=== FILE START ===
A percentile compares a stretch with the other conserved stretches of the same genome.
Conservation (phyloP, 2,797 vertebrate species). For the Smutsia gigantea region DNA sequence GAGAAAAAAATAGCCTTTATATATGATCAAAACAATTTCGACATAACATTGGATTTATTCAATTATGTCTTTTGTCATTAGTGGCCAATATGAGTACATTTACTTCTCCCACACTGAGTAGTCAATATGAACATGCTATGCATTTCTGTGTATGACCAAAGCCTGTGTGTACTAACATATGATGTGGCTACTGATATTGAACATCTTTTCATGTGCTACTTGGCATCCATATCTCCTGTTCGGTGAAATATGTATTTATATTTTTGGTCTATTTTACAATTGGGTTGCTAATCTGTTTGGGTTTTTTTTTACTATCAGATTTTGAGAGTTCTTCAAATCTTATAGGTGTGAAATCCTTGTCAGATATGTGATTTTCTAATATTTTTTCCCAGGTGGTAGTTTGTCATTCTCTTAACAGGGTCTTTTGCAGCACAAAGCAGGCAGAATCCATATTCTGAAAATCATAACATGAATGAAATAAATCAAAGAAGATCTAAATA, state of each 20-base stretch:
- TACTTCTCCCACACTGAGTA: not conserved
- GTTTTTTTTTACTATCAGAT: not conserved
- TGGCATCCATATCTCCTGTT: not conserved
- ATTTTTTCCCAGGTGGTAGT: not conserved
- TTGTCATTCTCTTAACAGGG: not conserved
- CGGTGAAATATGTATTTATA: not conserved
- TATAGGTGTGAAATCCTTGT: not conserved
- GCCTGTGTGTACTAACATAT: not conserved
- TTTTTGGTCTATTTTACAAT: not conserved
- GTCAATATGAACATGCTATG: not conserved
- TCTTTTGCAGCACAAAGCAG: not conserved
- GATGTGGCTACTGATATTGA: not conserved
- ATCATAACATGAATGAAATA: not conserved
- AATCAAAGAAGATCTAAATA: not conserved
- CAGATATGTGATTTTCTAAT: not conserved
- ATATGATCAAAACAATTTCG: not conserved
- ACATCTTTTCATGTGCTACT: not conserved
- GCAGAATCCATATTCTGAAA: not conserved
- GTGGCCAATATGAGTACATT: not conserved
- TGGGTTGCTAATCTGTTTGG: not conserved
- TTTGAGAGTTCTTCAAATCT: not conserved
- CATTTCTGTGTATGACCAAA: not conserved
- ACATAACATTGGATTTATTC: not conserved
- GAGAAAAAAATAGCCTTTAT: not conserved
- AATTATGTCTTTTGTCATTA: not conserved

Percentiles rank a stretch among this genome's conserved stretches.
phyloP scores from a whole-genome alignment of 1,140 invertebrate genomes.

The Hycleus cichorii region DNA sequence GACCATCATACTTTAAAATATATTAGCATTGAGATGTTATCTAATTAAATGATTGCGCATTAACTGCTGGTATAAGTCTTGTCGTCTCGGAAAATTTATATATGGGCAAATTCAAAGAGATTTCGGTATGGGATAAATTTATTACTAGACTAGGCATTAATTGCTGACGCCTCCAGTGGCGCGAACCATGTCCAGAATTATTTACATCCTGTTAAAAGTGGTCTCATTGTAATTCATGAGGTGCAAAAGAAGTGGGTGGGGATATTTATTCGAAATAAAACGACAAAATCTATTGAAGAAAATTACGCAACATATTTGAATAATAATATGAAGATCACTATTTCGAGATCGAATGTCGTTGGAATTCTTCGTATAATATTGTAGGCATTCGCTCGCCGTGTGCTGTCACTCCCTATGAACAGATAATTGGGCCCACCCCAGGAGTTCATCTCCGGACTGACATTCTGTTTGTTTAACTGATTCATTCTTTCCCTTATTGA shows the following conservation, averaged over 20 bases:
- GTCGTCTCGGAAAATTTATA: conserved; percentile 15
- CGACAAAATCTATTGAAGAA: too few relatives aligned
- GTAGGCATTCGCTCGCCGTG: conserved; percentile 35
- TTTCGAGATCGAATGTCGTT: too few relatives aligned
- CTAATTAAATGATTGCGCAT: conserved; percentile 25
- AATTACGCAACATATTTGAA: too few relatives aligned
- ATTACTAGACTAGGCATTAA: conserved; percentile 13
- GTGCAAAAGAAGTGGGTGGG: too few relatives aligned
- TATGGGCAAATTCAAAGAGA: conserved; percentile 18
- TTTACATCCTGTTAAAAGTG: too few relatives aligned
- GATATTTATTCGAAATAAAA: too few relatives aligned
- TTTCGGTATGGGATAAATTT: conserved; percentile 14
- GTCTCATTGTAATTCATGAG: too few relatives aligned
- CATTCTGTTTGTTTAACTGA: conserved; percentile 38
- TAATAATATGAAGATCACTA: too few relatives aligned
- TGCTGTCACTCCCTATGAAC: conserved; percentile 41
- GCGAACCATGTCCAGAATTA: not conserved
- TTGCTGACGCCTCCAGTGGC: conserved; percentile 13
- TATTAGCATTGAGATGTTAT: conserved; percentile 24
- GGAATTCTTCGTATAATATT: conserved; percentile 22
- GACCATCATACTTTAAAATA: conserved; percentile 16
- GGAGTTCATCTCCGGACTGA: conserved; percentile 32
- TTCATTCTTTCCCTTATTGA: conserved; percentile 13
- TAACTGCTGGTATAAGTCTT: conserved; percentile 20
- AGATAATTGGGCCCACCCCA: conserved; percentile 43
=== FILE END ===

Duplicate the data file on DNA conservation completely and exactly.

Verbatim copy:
A percentile compares a stretch with the other conserved stretches of the same genome.
Conservation (phyloP, 2,797 vertebrate species). For the Smutsia gigantea region DNA sequence GAGAAAAAAATAGCCTTTATATATGATCAAAACAATTTCGACATAACATTGGATTTATTCAATTATGTCTTTTGTCATTAGTGGCCAATATGAGTACATTTACTTCTCCCACACTGAGTAGTCAATATGAACATGCTATGCATTTCTGTGTATGACCAAAGCCTGTGTGTACTAACATATGATGTGGCTACTGATATTGAACATCTTTTCATGTGCTACTTGGCATCCATATCTCCTGTTCGGTGAAATATGTATTTATATTTTTGGTCTATTTTACAATTGGGTTGCTAATCTGTTTGGGTTTTTTTTTACTATCAGATTTTGAGAGTTCTTCAAATCTTATAGGTGTGAAATCCTTGTCAGATATGTGATTTTCTAATATTTTTTCCCAGGTGGTAGTTTGTCATTCTCTTAACAGGGTCTTTTGCAGCACAAAGCAGGCAGAATCCATATTCTGAAAATCATAACATGAATGAAATAAATCAAAGAAGATCTAAATA, state of each 20-base stretch:
- TACTTCTCCCACACTGAGTA: not conserved
- GTTTTTTTTTACTATCAGAT: not conserved
- TGGCATCCATATCTCCTGTT: not conserved
- ATTTTTTCCCAGGTGGTAGT: not conserved
- TTGTCATTCTCTTAACAGGG: not conserved
- CGGTGAAATATGTATTTATA: not conserved
- TATAGGTGTGAAATCCTTGT: not conserved
- GCCTGTGTGTACTAACATAT: not conserved
- TTTTTGGTCTATTTTACAAT: not conserved
- GTCAATATGAACATGCTATG: not conserved
- TCTTTTGCAGCACAAAGCAG: not conserved
- GATGTGGCTACTGATATTGA: not conserved
- ATCATAACATGAATGAAATA: not conserved
- AATCAAAGAAGATCTAAATA: not conserved
- CAGATATGTGATTTTCTAAT: not conserved
- ATATGATCAAAACAATTTCG: not conserved
- ACATCTTTTCATGTGCTACT: not conserved
- GCAGAATCCATATTCTGAAA: not conserved
- GTGGCCAATATGAGTACATT: not conserved
- TGGGTTGCTAATCTGTTTGG: not conserved
- TTTGAGAGTTCTTCAAATCT: not conserved
- CATTTCTGTGTATGACCAAA: not conserved
- ACATAACATTGGATTTATTC: not conserved
- GAGAAAAAAATAGCCTTTAT: not conserved
- AATTATGTCTTTTGTCATTA: not conserved

Percentiles rank a stretch among this genome's conserved stretches.
phyloP scores from a whole-genome alignment of 1,140 invertebrate genomes.

The Hycleus cichorii region DNA sequence GACCATCATACTTTAAAATATATTAGCATTGAGATGTTATCTAATTAAATGATTGCGCATTAACTGCTGGTATAAGTCTTGTCGTCTCGGAAAATTTATATATGGGCAAATTCAAAGAGATTTCGGTATGGGATAAATTTATTACTAGACTAGGCATTAATTGCTGACGCCTCCAGTGGCGCGAACCATGTCCAGAATTATTTACATCCTGTTAAAAGTGGTCTCATTGTAATTCATGAGGTGCAAAAGAAGTGGGTGGGGATATTTATTCGAAATAAAACGACAAAATCTATTGAAGAAAATTACGCAACATATTTGAATAATAATATGAAGATCACTATTTCGAGATCGAATGTCGTTGGAATTCTTCGTATAATATTGTAGGCATTCGCTCGCCGTGTGCTGTCACTCCCTATGAACAGATAATTGGGCCCACCCCAGGAGTTCATCTCCGGACTGACATTCTGTTTGTTTAACTGATTCATTCTTTCCCTTATTGA shows the following conservation, averaged over 20 bases:
- GTCGTCTCGGAAAATTTATA: conserved; percentile 15
- CGACAAAATCTATTGAAGAA: too few relatives aligned
- GTAGGCATTCGCTCGCCGTG: conserved; percentile 35
- TTTCGAGATCGAATGTCGTT: too few relatives aligned
- CTAATTAAATGATTGCGCAT: conserved; percentile 25
- AATTACGCAACATATTTGAA: too few relatives aligned
- ATTACTAGACTAGGCATTAA: conserved; percentile 13
- GTGCAAAAGAAGTGGGTGGG: too few relatives aligned
- TATGGGCAAATTCAAAGAGA: conserved; percentile 18
- TTTACATCCTGTTAAAAGTG: too few relatives aligned
- GATATTTATTCGAAATAAAA: too few relatives aligned
- TTTCGGTATGGGATAAATTT: conserved; percentile 14
- GTCTCATTGTAATTCATGAG: too few relatives aligned
- CATTCTGTTTGTTTAACTGA: conserved; percentile 38
- TAATAATATGAAGATCACTA: too few relatives aligned
- TGCTGTCACTCCCTATGAAC: conserved; percentile 41
- GCGAACCATGTCCAGAATTA: not conserved
- TTGCTGACGCCTCCAGTGGC: conserved; percentile 13
- TATTAGCATTGAGATGTTAT: conserved; percentile 24
- GGAATTCTTCGTATAATATT: conserved; percentile 22
- GACCATCATACTTTAAAATA: conserved; percentile 16
- GGAGTTCATCTCCGGACTGA: conserved; percentile 32
- TTCATTCTTTCCCTTATTGA: conserved; percentile 13
- TAACTGCTGGTATAAGTCTT: conserved; percentile 20
- AGATAATTGGGCCCACCCCA: conserved; percentile 43